Keeping in mind that every unjustified, race-inspired traffic stop is a stab in the heart to our BIPOC neighbors, a disincentive for people to relocate to Vermont, and a stain on our state’s reputation.
How many communities have police chiefs wedded to outdated models of policing and feel no reason to change their ways — indeed, actively resist change, as Merkel has apparently done — and hold outsized positions of power in their cities and towns?
I can think of at least two examples. I’ll bet you a shiny silver dollar there are lots more.
There’s a striking parallel case in the city of Bennington, where we find policing revanchist Chief Paul Doucette. There’s a ton of evidence that his department engages in racial profiling, and is unapologetic about it. Just ask any Black person who lives there, or has had the misfortune to end up there.
Doucette, like Merkel, basically flips the bird to anyone who dares question his tactics. And like Merkel, he has the backing of the city manager. Unlike Merkel, he enjoys the silent consent of the city council and local political leadership. (Merkel has the active support of some leaders and the disdain of others.) Have you ever heard Senate Judiciary chair Dick Sears, vaunted crusader for justice, ever say boo about Chief Doucette?
Nah. What you do hear from local leaders is a lot of bemoaning of the city’s tarnished reputation, but no apparent desire to tackle the real problems. And just as I have heard nothing from Bennington’s legislative delegation, if any Addison County lawmaker has spoken up about the Vergennes mess, I must have missed it. Paging Matt Birong, Diane Lanpher, Chris Bray, Ruth Hardy; is anyone there?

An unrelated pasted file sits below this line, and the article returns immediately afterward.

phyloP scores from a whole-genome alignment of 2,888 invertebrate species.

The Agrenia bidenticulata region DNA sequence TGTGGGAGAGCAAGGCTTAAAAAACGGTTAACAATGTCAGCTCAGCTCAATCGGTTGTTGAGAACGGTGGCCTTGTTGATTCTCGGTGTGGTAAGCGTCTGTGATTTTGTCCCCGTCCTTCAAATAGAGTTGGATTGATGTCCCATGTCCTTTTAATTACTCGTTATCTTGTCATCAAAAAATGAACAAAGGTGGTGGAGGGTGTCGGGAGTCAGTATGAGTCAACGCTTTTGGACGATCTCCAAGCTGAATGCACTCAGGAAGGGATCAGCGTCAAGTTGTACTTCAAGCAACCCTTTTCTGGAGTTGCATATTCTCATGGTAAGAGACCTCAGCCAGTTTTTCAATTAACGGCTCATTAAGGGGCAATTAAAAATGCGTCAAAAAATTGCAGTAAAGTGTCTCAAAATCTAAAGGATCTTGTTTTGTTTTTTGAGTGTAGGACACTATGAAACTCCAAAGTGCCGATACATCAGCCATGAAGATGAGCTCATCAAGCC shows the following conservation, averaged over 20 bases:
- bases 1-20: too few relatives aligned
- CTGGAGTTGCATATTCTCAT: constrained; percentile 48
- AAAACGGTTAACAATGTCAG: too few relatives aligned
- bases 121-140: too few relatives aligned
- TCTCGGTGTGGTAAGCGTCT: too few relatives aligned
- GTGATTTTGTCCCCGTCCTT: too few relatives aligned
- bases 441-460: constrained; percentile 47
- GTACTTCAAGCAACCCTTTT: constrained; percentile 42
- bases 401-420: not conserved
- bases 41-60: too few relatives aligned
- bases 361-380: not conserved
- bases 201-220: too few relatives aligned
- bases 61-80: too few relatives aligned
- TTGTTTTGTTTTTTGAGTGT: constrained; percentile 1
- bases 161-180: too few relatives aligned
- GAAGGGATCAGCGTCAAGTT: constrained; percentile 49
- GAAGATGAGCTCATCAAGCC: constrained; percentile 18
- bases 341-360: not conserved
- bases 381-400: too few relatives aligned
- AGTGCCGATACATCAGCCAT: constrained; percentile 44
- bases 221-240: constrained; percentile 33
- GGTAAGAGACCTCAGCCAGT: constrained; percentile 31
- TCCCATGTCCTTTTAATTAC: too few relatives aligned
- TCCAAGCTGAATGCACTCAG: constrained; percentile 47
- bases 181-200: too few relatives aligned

And now, the cherry on this shit sundae, our state’s top legal eagle, Attorney General TJ Donovan, has washed his hands of justice problems in both communities — leaving Merkel to basically grab his balls and dare anyone to cross him, ever again.
And lest anyone try to get away with claiming that both cities are complete outliers, let’s remember the 2014 scandal in Colchester. Turned out that Tyler Kinney, a 12-year veteran of the force who was the sole keeper of the CPD’s evidence storage, had been pilfering guns and drugs and doing all sorts of outlandish stuff.
The year before the scandal broke, 34-year veteran CPD chief Chuck Kirker retired. Kinney had been given charge over the department’s evidence locker under Kirker’s watch, and Kinney’s obvious-in-retrospective crime spree began while Kirker was chief.
Well, at least Kirker was simply negligent, unlike the actively malignant Doucette and Merkel.